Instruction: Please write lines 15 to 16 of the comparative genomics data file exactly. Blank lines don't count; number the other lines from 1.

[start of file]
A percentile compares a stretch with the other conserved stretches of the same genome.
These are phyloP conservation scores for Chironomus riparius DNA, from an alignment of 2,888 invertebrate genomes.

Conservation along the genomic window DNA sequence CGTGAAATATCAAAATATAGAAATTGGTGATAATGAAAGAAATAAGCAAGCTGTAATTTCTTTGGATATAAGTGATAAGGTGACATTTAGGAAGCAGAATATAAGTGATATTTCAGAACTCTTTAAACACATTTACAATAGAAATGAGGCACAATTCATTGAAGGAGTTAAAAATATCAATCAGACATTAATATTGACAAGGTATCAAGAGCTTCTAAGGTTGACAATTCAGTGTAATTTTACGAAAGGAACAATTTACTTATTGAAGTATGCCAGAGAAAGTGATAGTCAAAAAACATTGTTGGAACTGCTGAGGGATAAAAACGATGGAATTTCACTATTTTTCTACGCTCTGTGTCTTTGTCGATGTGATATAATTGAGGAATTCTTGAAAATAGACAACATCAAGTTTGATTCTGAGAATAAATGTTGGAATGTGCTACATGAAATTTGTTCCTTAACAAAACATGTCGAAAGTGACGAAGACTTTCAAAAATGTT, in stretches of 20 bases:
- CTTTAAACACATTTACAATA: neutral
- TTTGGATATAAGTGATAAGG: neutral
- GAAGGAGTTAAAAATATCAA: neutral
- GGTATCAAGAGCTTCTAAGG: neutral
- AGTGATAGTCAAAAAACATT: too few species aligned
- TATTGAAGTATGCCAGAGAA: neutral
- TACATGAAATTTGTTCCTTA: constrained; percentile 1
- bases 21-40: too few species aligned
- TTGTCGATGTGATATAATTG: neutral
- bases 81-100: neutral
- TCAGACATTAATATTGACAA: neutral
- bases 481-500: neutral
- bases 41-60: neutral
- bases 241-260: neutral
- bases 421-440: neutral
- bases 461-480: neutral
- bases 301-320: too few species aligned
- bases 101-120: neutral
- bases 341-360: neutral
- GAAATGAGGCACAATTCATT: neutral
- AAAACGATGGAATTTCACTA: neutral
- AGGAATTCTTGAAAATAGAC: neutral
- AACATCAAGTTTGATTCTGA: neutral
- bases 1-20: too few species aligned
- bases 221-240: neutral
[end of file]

- bases 481-500: neutral
- bases 41-60: neutral